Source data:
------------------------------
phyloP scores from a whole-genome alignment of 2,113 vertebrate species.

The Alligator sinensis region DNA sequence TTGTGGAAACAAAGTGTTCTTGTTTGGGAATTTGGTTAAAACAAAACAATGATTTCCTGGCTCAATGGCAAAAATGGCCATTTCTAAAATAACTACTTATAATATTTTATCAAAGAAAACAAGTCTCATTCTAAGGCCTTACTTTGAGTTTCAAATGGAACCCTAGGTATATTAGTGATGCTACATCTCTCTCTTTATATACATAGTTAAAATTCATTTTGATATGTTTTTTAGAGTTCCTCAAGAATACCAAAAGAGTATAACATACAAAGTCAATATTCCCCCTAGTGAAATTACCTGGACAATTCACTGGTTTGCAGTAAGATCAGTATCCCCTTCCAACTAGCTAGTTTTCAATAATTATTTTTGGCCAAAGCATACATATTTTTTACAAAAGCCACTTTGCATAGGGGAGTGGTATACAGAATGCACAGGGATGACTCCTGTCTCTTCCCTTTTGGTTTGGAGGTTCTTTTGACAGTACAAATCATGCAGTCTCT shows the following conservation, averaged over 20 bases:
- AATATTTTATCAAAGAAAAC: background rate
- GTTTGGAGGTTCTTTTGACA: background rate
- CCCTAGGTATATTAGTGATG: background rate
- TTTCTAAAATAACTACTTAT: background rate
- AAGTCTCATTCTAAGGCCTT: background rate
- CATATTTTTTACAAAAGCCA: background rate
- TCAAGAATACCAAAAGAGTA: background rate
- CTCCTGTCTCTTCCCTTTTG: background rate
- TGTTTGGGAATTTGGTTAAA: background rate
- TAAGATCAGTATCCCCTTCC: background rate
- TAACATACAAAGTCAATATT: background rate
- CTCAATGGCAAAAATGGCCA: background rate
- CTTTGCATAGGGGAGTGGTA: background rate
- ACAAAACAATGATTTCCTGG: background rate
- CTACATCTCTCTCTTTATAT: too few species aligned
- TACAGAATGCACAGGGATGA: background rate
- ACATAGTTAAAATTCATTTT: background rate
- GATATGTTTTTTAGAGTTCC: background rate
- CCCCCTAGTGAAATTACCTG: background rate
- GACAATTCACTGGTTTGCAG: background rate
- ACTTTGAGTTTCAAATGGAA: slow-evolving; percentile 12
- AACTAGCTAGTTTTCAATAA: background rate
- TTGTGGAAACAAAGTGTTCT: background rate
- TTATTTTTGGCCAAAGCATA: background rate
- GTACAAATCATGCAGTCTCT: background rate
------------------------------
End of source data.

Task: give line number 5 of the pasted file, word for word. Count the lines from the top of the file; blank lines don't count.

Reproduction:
- CCCTAGGTATATTAGTGATG: background rate